New report highlights patterns in mass attacks in public spaces
The 72-page report analyzed 173 incidents that resulted in three or more individuals injured or killed across public or semi-public spaces
By Ashley Silver
WASHINGTON — The U.S. Secret Service National Threat Assessment Center (NTAC) released Mass Attacks in Public Spaces: 2016-2020 this week, a report examining 173 incidents of targeted violence and highlighting commonalities among attackers.
“NTAC’s exploration of each attacker’s background, motivation and pre-attack behavior will assist the Secret Service and our partners in our shared violence prevention efforts. We encourage our public safety partners to review the information within this report and apply it to their own practices for providing a safe environment in communities across the country," Kimberly Cheatle, U.S. Secret Service Director, said.
Although the attacks contained within the report represent an array of locations, including businesses and workplaces, schools, houses of worship, military bases and residential complexes, one common thread is that in many of these cases, the attackers had a known affiliation with the place they chose to attack.
Upon further analysis, researchers found that there were concerning signs about most attackers’ emotional and mental states witnessed by family members, friends and those who interacted with them regularly, with many of these individuals fearing that the attacker would hurt someone before they carried out a violent attack. Over half of the attackers experienced mental health symptoms before or at the time of their attacks, including depression, psychotic symptoms and suicidal thoughts, according to the report.
Another commonality uncovered showed that many attackers had a documented history of physically aggressive or intimidating behaviors. This was evidenced by prior violent criminal arrests/charges, domestic violence or other acts of violence toward others. Half of the attackers were motivated by grievances and used the attacks as a form of retribution or retaliation for perceived wrongs related to personal, domestic or workplace issues.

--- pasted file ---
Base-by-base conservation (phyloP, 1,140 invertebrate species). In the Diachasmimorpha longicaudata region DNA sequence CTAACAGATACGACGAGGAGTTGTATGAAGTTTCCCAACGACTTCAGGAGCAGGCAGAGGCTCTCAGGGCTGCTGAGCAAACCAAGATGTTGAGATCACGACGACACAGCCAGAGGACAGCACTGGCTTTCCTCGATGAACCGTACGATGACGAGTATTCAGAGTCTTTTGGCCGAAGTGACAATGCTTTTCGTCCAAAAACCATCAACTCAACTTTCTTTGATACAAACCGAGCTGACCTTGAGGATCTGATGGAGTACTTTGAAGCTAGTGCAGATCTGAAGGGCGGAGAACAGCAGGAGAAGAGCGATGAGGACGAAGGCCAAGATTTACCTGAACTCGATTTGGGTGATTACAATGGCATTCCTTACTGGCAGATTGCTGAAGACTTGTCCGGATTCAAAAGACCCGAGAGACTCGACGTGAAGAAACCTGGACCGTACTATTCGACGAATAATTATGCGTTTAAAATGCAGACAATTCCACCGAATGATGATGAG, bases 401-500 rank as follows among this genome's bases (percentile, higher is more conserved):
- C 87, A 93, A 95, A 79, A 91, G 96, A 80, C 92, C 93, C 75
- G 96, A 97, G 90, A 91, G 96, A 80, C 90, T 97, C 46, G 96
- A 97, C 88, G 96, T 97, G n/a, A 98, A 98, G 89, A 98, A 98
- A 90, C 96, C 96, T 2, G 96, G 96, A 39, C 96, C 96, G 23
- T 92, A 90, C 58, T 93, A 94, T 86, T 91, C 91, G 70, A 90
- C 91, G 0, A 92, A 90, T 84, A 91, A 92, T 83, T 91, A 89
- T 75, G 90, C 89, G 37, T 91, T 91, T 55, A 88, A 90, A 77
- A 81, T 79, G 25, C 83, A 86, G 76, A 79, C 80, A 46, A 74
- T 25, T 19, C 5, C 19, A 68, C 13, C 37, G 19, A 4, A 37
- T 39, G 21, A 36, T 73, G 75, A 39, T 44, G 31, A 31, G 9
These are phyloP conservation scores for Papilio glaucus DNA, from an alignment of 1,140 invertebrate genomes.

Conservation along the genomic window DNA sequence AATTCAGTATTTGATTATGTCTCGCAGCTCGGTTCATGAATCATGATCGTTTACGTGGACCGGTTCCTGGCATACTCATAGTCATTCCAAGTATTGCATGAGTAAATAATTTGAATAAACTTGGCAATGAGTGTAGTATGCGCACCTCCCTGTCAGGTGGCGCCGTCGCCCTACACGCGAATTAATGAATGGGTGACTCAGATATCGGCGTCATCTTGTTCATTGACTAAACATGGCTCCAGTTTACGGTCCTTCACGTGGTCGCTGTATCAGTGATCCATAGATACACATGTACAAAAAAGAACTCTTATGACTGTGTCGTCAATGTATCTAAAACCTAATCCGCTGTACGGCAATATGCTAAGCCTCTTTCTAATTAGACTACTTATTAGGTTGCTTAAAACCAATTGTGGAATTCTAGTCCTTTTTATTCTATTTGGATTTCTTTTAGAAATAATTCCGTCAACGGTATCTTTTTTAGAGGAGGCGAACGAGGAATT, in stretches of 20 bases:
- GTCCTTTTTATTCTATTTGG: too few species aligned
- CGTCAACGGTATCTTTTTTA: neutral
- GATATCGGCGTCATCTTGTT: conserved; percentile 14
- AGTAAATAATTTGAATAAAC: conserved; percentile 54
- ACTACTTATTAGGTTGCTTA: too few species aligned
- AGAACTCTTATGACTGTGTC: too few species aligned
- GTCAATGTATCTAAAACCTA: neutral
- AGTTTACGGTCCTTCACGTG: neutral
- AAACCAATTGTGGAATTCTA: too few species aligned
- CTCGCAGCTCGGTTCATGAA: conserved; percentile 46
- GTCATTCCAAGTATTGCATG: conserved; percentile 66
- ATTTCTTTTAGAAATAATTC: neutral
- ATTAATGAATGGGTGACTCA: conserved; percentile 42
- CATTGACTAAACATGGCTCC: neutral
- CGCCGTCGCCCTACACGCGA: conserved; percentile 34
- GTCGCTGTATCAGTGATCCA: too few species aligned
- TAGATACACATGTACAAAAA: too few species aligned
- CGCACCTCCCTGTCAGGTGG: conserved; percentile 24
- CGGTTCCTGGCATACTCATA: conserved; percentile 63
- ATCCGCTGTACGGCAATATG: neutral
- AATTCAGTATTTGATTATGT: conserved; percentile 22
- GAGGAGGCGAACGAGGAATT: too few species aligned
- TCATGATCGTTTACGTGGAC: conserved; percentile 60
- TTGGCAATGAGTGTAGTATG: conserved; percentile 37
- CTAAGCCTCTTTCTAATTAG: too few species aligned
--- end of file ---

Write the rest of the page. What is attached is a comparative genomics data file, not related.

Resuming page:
The report found that most of the attackers used firearms to carry out violent incidents and many of those firearms were possessed illegally at the time of the attack.
Stress and belief systems or ideologies also played a role, with one-quarter of the attackers subscribing to a belief system involving conspiracies or hateful ideologies, including anti-government, anti-Semitic and misogynistic views. The report also includes key violence prevention strategies that include various tools, training, resources and policies to help prevent future tragedies.
“Everyone in the community plays a role in violence prevention,” Dr. Lina Alathari, chief of National Threat Assessment Center, said. “The latest NTAC report provides an unprecedented analysis to support our public safety partners and affirms that targeted violence is preventable if communities have the right information and resources to recognize warning signs and intervene.”
Click here to view or download the report.